Busloads of migrants dropped off near Kamala Harris's home on Christmas Eve
Several busloads of migrants were dropped off outside of the Washington, D.C., residence of Vice President Kamala Harris on Christmas Eve — apparently the latest in an escalating battle between state officials and the Biden administration over the country's immigration policy.
A total of three busloads of migrants arrived at the Naval Observatory, where Harris lives, on Saturday evening, WTOP reported. The Migrant Solidarity Mutual Aid Network, a local grassroots organization, met the migrants, who were inadequately dressed for the freezing temperature, according to the station.
Earlier this year, some state governors began sending buses of migrants to the nation's capital, after the Biden administration attempted to lift a pandemic-era policy that let the U.S. deny entry to immigrants.
At least one governor from these states, Texas Gov. Greg Abbott, said his state is purposefully busing migrants to sanctuary cities, where law enforcement are discouraged from deporting immigrants.
Amy Fischer, an organizer with the Migrant Solidarity Mutual Aid Network, told NPR's All Things Considered on Sunday that Abbott's actions were "rooted in racism and xenophobia."
"At the end of the day, everybody who arrived here last night was able to get free transportation, on a charter bus, that got them closer to their final destination," she said.
The third and final bus of migrants of the night of migrants buses up to D.C. from Texas arriving, with Migrant Solidarity Mutual Aid Network taking them to a church: pic.twitter.com/Y65B8RnilZ— Christian Flores (@CFloresNews) December 25, 2022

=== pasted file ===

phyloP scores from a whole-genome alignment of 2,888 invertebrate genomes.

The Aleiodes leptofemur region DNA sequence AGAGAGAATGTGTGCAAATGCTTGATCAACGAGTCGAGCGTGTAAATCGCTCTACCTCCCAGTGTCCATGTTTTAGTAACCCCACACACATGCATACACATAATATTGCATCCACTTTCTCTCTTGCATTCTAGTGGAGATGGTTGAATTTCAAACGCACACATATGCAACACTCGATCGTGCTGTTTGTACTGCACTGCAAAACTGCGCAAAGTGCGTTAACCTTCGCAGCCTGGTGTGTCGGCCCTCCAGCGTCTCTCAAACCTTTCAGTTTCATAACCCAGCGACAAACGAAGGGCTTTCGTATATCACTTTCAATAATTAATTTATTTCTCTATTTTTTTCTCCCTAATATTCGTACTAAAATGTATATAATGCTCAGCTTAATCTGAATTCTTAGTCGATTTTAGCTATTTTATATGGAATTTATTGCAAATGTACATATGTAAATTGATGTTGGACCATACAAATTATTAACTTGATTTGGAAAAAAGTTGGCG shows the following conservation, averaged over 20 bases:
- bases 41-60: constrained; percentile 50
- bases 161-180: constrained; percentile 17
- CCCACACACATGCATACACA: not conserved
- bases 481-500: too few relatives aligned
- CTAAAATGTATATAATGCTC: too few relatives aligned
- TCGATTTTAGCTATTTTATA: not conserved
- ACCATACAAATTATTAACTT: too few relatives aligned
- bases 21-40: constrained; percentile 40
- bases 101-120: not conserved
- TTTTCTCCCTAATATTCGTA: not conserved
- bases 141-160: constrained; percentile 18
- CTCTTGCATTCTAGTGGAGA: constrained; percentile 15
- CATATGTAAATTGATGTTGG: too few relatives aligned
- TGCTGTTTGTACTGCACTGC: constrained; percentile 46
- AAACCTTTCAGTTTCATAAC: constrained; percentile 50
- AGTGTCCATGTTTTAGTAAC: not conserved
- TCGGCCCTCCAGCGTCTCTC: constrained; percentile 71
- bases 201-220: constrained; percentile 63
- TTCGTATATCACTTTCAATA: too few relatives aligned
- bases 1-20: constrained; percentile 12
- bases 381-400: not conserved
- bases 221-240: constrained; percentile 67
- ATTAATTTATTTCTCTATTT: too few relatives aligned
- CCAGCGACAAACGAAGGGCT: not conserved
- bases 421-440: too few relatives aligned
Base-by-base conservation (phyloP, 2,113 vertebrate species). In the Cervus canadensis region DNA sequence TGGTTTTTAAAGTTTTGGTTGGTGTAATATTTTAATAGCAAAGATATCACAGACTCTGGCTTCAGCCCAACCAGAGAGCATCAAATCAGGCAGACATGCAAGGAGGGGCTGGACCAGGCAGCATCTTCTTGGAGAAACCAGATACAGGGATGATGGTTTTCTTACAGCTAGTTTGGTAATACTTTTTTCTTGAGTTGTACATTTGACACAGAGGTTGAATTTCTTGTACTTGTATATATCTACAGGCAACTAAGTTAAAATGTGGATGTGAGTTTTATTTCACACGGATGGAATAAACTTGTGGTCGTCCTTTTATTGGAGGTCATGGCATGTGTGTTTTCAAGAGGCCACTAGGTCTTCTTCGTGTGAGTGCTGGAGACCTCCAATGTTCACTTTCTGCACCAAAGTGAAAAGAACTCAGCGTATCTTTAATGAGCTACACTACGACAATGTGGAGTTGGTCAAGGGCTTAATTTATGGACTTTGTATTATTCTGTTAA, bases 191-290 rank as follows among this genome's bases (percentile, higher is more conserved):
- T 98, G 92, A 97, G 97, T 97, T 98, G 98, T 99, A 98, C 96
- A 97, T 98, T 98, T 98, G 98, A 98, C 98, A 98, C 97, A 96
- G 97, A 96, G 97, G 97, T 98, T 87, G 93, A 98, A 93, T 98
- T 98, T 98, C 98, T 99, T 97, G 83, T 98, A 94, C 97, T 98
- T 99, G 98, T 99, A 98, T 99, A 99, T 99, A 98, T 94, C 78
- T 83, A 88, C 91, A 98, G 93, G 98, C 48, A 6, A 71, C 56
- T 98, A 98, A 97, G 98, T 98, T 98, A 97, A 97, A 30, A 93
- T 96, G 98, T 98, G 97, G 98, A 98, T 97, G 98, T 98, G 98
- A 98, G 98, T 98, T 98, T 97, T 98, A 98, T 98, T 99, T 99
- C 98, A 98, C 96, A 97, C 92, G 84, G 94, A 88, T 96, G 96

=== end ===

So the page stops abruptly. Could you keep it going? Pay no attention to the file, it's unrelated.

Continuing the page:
In a statement in April, U.S. Customs & Border Protection Commissioner Chris Magnus criticized Abbott's decision to "move migrants without adequately coordinating with the federal government and local border communities."
Two previous busloads of migrants arrived at Harris' residence in September, following an interview in which Harris said the border was secure.
"The border is secure, but we also have a broken immigration system, particularly over the last four years before we came in, and it needs to be fixed," Harris told NBC's Meet the Press in a Sept. 11 interview.
As of Dec. 22, more than 8,700 migrants had been bused to Washington, D.C., from the Texas border, according to the Texas Governor's office, which says another 6,520 people (combined) were sent to New York, Chicago and Philadelphia.
"This terrible crisis for border communities in Texas is a catastrophe of your own making," Abbott wrote in a letter to the president on Dec. 20. "These communities and the state are ill-equipped to do the job assigned to the federal government – house the thousands of migrants flooding into the country every day. With perilous temperatures moving into the area, many of these migrants are at risk of freezing to death on city streets."
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